The Value of Product Presentation Technologies on Mobile vs. Non-Mobile Devices: A Randomized Field Experiment
34 Pages Posted: 13 Apr 2017 Last revised: 21 Nov 2018
Date Written: November 20, 2018
A major limitation for e-commerce retailers remains the lack of physical touch and feel of products before purchase. Potential buyers may be reluctant to purchase such products online because of the limited ability to evaluate physical product attributes and to infer their performance in digital media. Retailers have been addressing this limitation by implementing visual product presentation technologies such as zoom and alternative photos. In addition, the widespread adoption and use of smartphones and tablets for online shopping poses another challenge for e-commerce retailers because of the devices’ smaller displays and thus limited ability for visual product presentation. In this paper, we empirically investigate how the combination of visual product presentation technologies – via zoom and alternative photos – on mobile as well as non-mobile devices affect sales in online shopping. By utilizing a randomized field experiment, we find that alternative photos are associated with an increased purchase likelihood, while zoom is associated with a decreased purchase likelihood. For the devices, we find that the highest purchases likelihoods can be observed on PCs and tablets – potentially acting as substitutes for each other – followed by smartphones, which may be explained by their smaller display sizes. However, there is no significant interaction between devices and product presentation technologies. We also demonstrate the robustness of our results and discuss implications for e-commerce retailers.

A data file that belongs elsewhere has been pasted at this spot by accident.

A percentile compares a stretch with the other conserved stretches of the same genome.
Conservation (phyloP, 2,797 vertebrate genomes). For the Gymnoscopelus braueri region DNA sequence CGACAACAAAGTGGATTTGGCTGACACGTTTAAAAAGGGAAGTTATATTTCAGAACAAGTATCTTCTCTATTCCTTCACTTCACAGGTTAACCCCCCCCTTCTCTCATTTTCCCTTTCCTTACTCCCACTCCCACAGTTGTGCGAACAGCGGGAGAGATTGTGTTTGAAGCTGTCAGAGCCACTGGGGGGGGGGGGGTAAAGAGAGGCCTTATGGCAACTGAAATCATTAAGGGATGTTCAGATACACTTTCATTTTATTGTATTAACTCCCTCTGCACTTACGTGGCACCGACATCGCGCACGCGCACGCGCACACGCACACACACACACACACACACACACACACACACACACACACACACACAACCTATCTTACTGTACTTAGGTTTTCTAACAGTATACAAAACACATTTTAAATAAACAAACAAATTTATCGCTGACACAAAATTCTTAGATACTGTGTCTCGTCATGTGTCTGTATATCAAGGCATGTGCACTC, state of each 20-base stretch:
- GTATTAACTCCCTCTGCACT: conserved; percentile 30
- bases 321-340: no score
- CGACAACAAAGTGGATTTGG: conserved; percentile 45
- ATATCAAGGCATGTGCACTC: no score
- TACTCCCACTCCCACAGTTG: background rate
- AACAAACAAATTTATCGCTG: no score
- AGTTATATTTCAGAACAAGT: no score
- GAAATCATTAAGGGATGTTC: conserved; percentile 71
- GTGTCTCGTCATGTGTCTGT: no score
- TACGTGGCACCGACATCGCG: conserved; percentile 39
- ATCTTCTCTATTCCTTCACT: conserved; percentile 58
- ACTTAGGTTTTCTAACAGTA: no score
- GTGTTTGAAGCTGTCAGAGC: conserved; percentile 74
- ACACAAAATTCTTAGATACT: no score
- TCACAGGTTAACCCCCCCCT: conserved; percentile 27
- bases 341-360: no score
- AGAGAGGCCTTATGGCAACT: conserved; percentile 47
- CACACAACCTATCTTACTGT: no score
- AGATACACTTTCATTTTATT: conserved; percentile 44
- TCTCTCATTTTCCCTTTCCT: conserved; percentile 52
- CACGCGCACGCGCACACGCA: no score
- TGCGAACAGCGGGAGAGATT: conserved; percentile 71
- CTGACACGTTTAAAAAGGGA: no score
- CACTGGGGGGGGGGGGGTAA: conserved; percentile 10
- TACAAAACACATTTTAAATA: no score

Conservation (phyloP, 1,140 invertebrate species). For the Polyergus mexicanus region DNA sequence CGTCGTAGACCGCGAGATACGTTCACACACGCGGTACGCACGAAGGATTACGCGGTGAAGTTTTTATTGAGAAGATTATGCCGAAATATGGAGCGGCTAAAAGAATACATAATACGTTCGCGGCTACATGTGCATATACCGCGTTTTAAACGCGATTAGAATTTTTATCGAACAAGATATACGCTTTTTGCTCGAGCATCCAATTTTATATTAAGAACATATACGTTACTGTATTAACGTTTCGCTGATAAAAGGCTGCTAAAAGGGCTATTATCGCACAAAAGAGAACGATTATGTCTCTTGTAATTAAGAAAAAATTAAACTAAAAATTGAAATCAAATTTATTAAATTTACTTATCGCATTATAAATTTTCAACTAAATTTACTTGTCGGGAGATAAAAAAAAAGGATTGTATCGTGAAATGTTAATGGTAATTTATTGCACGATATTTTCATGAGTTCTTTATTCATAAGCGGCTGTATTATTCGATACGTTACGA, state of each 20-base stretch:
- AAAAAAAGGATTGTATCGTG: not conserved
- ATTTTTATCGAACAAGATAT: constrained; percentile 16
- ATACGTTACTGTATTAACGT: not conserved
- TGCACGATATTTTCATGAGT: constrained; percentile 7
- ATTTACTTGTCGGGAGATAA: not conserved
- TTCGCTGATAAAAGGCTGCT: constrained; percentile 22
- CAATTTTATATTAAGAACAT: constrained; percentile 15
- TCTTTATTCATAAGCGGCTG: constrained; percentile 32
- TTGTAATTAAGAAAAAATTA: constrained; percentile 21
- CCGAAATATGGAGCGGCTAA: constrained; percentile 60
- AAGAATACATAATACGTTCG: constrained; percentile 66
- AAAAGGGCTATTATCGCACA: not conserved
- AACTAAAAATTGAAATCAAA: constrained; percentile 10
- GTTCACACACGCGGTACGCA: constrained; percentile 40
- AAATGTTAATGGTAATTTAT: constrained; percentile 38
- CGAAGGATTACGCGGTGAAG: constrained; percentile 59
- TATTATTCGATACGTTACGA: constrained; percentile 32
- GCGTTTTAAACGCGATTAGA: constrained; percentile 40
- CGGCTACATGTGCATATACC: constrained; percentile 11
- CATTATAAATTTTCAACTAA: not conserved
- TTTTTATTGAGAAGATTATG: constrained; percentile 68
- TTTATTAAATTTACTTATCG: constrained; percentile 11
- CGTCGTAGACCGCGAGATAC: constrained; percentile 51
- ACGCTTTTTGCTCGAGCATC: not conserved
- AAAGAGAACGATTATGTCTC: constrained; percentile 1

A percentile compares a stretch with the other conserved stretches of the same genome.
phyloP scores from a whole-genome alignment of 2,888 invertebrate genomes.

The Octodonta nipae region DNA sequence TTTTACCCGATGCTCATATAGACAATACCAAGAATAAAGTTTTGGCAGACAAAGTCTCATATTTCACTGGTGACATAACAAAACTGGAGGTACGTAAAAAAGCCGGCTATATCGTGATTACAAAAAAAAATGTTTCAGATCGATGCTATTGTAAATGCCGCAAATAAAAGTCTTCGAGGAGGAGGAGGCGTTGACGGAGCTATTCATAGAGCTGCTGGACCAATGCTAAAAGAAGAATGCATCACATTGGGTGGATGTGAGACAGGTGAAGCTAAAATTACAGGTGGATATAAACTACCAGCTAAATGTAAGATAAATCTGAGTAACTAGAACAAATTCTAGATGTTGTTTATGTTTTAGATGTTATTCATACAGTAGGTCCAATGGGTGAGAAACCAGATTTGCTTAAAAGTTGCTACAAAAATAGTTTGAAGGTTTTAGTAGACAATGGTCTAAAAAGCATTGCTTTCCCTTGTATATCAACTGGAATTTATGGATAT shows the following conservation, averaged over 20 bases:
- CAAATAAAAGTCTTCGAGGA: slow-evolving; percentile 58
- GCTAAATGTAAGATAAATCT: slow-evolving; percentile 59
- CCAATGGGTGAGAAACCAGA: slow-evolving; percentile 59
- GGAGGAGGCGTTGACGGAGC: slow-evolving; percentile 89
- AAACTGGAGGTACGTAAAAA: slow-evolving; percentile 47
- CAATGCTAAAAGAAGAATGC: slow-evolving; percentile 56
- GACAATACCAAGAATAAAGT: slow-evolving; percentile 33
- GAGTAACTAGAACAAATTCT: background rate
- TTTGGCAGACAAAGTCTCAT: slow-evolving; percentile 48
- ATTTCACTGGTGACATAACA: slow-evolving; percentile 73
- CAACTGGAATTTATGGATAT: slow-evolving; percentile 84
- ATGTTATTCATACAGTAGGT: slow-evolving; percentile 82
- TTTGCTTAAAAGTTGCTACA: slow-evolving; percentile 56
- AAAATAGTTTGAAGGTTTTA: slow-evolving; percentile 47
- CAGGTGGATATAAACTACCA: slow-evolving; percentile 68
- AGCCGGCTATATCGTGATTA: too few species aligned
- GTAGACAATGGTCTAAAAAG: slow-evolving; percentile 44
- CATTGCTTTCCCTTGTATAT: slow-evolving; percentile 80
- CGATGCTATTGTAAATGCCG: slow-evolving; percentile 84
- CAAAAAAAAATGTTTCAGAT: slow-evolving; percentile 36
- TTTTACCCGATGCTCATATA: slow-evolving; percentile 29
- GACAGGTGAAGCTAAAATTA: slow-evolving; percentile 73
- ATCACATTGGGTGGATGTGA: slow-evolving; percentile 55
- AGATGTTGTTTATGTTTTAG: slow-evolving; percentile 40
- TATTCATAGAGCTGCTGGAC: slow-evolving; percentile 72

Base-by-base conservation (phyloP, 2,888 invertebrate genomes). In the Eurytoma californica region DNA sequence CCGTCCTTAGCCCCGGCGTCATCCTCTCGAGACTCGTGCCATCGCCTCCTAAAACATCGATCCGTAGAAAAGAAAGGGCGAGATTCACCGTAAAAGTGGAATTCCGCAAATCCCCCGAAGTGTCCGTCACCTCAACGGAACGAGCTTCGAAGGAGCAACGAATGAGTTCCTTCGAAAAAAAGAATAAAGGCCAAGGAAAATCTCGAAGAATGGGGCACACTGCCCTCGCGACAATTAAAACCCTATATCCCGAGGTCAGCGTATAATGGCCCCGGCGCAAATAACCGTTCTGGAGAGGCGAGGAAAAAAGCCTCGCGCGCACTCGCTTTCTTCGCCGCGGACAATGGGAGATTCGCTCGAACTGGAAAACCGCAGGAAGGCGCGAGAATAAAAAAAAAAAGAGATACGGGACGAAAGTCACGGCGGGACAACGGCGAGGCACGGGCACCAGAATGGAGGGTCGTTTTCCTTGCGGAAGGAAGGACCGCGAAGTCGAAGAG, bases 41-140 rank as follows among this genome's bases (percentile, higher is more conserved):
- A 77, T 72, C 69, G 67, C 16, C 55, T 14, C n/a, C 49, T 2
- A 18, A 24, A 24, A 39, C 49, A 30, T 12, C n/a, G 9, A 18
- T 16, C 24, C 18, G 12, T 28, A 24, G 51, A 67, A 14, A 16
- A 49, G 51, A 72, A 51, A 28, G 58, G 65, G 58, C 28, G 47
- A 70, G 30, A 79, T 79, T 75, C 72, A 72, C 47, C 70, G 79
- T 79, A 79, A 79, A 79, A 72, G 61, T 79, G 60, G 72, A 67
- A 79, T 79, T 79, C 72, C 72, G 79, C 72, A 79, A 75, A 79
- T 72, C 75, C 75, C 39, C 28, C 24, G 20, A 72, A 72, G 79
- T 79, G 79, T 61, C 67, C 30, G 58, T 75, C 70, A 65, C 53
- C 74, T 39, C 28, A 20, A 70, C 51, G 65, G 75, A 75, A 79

Keywords: product presentation, internet commerce, mobile devices, channels, field experiment
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